Newt Gingrich is understandably frazzled. The social conservative leaders in Texas picked Rick Santorum. So he has sent out a series of whiny statements complaining that he really had some support, too.

Meanwhile, his anti-Bain attack has been a colossal misstep, which numerous fact-checkers, including The Post’s Glenn Kessler, have shown to be rife with errors. Rather than admit error and substantially edit the film or take it down, Rick Tyler, who heads the super PAC Winning Our Future and previously was a longtime aide of Gingrich, has taken to name-calling. On MSNBC he blithely announced, “The fact-checker often gets his facts wrong.” Kessler tells me Tyler has not contacted him to raise any specific objections to his debunking of the “King of Bain” ad.

But in fact, Kessler and many others are on the money, so to speak, in uncovering one untruth after another. Take the case of DDi. The Associated Press reported on the “King of Bain’s” accusations against this tech company:

DDi CORP.: Romney and Bain wrung “enormous financial gain” out of the California tech manufacturing and engineering company by firing employees and dumping stock before it went into bankruptcy.

THE FACTS: The transactions charted in the film come after Romney’s tenure at Bain, though he is believed to have profited from DDi stock sales after his departure. Viewers aren’t told the Anaheim company blamed the bursting of the dot-com bubble for its fall, that it emerged from bankruptcy and is in business today.

Actually, DDi is a huge success story. Kessler passes on a letter from Mike Williams, the chief executive of DDi, who tells Kessler: “I believe that the portrayal of DDi in the Winning our Future super PAC video, which I reviewed from the internet yesterday, is inaccurate and unfair. Further, I do not believe the pictures used in the video are even of DDi. The video fails to tell the full, accurate story of DDi, as well as the private equity industry.”

Below is an extended excerpt from Williams’s letter:

Today we are a significant presence in the electronics manufacturing industry, with an unusual US centric business model despite the industry having largely moved off-shore to low cost regions of the world, principally China. We have six plants in the US (2 in California, 2 in Ohio, 1 in Colorado and Virginia each) and one in Canada. Currently, DDi is profitable, generating cash and re-investing our cash flow into our facilities and our people. We are bringing technical innovation to the market and serving over 1,000 customers. Further, we are paying a dividend to our shareholders to reward them for their support and trust in our company.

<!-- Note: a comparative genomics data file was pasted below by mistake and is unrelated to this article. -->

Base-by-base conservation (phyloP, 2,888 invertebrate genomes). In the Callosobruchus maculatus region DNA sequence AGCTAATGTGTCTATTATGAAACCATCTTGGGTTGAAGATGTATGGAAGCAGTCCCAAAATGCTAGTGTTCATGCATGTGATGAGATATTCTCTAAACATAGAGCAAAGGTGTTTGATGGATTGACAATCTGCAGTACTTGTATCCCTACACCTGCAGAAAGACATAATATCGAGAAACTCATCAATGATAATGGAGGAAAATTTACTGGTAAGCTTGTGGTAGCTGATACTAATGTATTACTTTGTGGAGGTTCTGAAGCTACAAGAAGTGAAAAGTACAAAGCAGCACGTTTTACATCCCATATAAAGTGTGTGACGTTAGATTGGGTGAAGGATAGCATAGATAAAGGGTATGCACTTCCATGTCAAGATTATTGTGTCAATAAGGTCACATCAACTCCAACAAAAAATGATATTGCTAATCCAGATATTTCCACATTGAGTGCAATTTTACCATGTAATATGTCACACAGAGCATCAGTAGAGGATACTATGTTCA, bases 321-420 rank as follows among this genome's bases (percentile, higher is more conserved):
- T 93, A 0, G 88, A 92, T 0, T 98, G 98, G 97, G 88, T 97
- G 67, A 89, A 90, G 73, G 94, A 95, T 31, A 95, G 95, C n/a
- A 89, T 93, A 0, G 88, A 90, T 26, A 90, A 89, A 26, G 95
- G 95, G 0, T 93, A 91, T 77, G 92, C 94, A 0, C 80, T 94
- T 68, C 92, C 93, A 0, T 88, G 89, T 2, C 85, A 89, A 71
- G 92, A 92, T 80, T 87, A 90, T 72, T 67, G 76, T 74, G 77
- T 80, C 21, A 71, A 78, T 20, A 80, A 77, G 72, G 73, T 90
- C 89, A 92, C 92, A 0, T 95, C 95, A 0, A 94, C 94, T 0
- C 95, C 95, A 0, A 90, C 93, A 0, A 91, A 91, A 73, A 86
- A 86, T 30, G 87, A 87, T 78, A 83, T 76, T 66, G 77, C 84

All of this would not have been possible without the financial support of this country’s capital markets, including private equity. This includes Bain Capital. It should be noted that, in 2005 when DDi raised equity capital from our current shareholders to pay off all of our remaining outstanding debt, a Bain fund invested into the common stock of DDi in support of the business. Without our shareholders’ support, DDi may have disappeared or been forced to move to a low cost region of the world. If so, the life support for our employees would have also disappeared. This did not happen. On behalf of our employees, I am grateful for the support of our shareholders.

None of this was addressed in the PAC’s video, as I assume a full and fair portrayal of DDi would not serve the political interests of their candidate. I believe this is basic dishonesty, the impact of which impacts DDi and certainly does not positively help in our ability to compete in the domestic and global markets. I can assure you that American electronics manufacturers have enough challenges in today’s globalized industry that we do not need our politicians mischaracterizing our company in the national media.

I have tried to contact the PAC using their phone number listed on their web site, yet calls do not go through. If you have a way that I can contact them, I would appreciate your sharing it with me. One would think that today’s politicians would be interested in helping a company like DDi, as an positive example of US manufacturer who is not out-sourcing jobs overseas. I suppose this all comes after their personal political interests.

Tyler would not comment on the substance of Williams’s claims. He e-mails simply that he “stands by the film.”

Perhaps the candidate, however, is less enamored of peddling falsehood. Yesterday, Gingrich traveled to Georgetown, S.C., site of the GSI steel plant, which is also featured in the “King of Bain” hit piece. Gingrich chose to not even mention “Bain.”

Romney’s business dealings may be objectionable in some regard. He may have exaggerated the number of jobs created. But neither Gingrich nor his super PAC have provedso, and their disregard for accuracy, even for a political campaign, is troubling.